Dental implants serve as strong foundations for tooth-replacement applications. An implant, which replaces the root of a lost tooth, can be covered by a dental crown, bridge, or denture.
The stabilization of the implant is due to its placement in the jawbone. After the dentist inserts the implant into the bone tissue, a healing process called osseointegration begins. During this process, the bone tissue grows around the implant, filling any spaces between the jawbone and the device. Nevertheless, the bone of the jaw has to be healthy and thick enough to receive the implant. Multiple types of implants are available based on the state of the jawbone.
Here are a couple of jawbone conditions and the types of implants that may be suitable for them.
Healthy, Thick Jawbone
A standard dental implant is suitable for insertion into healthy, thick bone tissue. The length and girth of the device are easily supported by the thick bone material. If a prolonged amount of time has not transpired since the loss of a tooth, the jawbone is likely to be thicker. The bone's girth is supported by the production of new bone cells. This production occurs in response to stimulation that is provided by the teeth. As you chew, the teeth transfer stimulating pressure to the bone. The jawbone may also be thicker if a bone graft has been applied to thicken weak or atrophied areas.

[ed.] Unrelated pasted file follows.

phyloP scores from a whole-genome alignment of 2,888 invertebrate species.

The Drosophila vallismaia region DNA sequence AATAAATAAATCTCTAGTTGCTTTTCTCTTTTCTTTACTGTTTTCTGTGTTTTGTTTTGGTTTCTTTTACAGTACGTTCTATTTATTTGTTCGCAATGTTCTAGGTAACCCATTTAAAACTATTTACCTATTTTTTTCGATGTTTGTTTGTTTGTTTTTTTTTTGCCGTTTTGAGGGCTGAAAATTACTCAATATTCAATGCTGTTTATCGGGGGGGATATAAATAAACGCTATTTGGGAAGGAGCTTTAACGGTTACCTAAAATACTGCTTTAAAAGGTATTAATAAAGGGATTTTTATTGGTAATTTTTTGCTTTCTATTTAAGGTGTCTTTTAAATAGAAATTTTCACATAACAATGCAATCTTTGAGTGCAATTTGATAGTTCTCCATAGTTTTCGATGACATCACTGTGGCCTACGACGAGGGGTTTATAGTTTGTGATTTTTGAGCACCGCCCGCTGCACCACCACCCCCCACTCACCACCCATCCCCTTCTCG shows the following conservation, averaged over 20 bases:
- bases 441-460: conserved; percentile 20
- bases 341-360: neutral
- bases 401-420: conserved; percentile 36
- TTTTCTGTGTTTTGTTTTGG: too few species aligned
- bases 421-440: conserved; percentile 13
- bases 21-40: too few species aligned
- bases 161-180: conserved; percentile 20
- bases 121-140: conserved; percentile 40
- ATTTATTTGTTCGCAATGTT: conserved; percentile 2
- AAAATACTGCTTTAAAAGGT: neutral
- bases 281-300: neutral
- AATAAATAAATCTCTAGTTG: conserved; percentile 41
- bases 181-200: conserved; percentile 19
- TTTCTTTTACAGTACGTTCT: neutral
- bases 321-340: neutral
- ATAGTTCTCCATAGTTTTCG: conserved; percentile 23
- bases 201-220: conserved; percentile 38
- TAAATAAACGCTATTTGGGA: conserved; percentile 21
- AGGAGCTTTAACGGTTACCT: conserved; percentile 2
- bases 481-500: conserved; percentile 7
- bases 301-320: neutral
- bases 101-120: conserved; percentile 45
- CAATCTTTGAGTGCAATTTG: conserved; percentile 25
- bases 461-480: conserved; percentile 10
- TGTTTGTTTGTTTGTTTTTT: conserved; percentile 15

Thin or Atrophied Bone
If your jawbone is not strong enough for a standard dental implant, you still have a few options to consider.
1. Mini Implants
If the jawbone is thinner than normal, it may be unable to support a standard implant. However, a mini dental implant can often be used instead. The mini implant has a similar design to the standard implant. However, its length and girth are much smaller. As a result, it does not require the same jawbone thickness for its placement.
Although mini implants are smaller, they still provide a stable base for implant-supported restorations. Implant-supported dentures, all-on-4 dental implants, and other applications can still be stabilized by these smaller devices.
2. Zygomatic Implants
Another option for people with reduced jawbone thickness is the zygomatic dental implant. The zygoma is the cheekbone. Zygomatic implants are placed in the bone of the cheek instead of the bone of the jaw. These implants are actually longer than standard implants because they must reach from the cheekbone to the gum line.
To learn more about dental implants that may be suitable for you, schedule a consultation with services like Dr Taylors Family Dental Center.